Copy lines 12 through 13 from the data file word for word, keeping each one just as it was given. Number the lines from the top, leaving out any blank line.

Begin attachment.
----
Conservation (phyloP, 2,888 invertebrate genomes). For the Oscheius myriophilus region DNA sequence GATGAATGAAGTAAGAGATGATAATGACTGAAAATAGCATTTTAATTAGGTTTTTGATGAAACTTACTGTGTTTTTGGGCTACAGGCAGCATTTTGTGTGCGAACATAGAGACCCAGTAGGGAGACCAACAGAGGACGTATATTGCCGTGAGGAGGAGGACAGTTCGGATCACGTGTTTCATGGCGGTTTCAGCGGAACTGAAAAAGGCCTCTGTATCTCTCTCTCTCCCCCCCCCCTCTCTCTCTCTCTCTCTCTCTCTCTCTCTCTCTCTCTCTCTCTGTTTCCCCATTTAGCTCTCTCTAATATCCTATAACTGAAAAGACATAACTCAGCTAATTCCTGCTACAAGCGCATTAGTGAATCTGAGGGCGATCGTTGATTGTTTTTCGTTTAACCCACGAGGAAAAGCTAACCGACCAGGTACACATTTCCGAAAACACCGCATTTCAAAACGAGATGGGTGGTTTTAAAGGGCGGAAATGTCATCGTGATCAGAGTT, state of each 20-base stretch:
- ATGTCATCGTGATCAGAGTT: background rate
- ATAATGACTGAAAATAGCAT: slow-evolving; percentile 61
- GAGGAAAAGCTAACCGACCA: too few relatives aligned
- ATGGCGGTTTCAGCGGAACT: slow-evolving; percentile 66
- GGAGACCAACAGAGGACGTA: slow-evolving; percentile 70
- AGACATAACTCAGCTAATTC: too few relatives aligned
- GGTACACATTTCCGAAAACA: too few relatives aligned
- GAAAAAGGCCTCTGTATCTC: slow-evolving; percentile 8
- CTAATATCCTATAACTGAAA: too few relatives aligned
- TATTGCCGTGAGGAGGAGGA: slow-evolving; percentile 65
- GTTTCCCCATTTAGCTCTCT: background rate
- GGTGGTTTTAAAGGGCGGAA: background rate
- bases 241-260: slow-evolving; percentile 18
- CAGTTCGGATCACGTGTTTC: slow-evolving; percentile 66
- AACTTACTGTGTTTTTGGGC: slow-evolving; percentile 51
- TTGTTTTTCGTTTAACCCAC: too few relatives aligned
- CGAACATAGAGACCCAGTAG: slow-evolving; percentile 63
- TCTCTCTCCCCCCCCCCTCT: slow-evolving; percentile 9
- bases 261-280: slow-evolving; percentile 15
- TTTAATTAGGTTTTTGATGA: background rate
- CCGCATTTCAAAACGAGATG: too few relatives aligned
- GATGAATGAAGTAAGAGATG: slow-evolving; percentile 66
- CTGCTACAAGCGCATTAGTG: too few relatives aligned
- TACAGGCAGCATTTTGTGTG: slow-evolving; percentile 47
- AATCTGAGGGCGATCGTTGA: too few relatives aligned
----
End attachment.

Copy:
- GTTTCCCCATTTAGCTCTCT: background rate
- GGTGGTTTTAAAGGGCGGAA: background rate